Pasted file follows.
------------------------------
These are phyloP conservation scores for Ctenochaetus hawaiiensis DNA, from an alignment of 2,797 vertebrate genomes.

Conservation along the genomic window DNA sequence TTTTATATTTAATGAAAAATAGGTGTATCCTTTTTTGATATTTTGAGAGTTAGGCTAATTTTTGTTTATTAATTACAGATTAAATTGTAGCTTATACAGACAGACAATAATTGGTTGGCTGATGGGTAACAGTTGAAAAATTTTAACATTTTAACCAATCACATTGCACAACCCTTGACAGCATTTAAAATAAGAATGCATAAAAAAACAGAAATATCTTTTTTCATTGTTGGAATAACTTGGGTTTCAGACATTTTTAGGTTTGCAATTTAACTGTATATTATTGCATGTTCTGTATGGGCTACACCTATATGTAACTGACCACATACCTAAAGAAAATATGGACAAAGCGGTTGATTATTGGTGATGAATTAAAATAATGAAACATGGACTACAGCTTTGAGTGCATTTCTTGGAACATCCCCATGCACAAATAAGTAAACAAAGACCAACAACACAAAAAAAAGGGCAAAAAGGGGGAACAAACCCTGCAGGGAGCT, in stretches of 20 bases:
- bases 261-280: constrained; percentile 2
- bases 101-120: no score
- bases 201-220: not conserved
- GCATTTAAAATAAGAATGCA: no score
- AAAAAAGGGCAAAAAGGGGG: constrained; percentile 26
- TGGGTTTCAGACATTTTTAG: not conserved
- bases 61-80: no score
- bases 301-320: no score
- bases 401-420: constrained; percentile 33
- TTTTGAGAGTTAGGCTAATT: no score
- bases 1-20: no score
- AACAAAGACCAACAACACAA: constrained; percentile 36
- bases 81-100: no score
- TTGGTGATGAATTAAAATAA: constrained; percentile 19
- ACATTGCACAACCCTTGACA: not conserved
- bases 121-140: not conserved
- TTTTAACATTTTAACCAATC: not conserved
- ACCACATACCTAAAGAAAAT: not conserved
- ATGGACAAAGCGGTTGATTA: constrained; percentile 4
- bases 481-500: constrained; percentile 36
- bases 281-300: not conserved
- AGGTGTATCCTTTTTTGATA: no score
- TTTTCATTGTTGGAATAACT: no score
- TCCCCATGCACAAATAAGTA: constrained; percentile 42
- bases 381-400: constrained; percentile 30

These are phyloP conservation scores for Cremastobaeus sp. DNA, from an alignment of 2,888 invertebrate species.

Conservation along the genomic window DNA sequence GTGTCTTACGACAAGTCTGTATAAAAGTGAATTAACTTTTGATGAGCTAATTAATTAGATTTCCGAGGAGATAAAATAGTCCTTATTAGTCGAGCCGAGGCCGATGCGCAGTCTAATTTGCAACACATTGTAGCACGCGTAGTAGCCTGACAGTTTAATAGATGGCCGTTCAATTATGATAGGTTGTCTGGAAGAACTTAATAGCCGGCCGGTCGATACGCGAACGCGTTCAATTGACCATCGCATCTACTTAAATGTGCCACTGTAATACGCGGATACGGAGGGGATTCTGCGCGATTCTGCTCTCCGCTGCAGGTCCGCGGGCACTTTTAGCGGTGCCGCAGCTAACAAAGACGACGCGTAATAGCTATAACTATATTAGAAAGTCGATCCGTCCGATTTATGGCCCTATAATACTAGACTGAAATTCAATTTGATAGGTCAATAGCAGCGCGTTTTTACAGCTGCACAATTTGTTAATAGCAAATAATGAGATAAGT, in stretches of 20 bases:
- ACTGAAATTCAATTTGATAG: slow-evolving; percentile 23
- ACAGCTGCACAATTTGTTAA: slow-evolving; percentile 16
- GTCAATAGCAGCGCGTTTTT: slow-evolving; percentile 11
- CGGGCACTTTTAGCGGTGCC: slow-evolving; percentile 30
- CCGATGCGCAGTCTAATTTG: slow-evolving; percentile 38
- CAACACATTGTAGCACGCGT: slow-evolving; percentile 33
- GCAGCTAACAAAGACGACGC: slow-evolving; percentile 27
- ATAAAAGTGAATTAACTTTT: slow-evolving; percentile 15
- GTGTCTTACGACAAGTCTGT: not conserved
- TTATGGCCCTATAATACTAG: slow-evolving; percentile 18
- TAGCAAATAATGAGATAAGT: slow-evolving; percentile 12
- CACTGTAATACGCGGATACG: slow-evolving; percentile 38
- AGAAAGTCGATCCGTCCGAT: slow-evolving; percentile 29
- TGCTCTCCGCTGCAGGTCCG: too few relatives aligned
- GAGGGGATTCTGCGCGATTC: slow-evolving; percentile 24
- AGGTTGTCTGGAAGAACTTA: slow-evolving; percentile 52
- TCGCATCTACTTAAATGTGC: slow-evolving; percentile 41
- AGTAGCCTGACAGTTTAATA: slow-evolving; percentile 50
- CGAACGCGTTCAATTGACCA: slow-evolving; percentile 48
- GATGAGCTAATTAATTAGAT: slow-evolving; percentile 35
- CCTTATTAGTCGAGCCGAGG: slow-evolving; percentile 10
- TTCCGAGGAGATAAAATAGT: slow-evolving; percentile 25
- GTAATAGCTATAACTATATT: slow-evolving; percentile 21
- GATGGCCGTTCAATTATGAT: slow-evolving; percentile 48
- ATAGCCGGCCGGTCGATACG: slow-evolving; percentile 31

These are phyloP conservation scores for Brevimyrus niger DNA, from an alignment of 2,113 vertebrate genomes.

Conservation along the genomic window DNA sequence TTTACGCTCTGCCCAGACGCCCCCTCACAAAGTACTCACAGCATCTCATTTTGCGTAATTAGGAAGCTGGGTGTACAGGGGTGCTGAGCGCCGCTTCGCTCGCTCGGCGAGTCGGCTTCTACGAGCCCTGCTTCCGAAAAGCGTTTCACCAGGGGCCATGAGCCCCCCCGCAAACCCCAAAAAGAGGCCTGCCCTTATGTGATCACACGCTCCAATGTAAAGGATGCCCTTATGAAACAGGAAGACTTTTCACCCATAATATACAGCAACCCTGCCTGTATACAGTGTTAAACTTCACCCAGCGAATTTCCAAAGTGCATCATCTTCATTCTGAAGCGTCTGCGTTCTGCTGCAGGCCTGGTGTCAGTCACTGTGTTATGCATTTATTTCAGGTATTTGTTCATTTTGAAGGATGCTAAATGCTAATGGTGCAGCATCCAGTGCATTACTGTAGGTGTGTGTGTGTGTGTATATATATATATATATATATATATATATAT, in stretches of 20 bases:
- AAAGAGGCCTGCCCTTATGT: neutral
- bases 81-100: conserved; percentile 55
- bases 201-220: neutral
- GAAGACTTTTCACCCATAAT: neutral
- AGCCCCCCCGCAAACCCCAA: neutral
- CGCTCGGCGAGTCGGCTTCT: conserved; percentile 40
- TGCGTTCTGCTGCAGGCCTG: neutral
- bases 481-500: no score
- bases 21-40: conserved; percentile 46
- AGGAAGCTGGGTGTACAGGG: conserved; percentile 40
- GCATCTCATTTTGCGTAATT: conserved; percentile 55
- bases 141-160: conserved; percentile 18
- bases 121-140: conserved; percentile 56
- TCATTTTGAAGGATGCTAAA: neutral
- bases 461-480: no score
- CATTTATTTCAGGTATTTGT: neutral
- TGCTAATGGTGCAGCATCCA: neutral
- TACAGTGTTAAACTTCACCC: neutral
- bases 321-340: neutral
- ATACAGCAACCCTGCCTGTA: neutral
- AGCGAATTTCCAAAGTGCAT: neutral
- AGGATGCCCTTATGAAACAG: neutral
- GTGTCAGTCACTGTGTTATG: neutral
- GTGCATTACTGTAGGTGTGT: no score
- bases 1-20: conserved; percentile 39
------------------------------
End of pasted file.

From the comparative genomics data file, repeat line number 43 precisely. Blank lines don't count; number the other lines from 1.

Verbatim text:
- TGCTCTCCGCTGCAGGTCCG: too few relatives aligned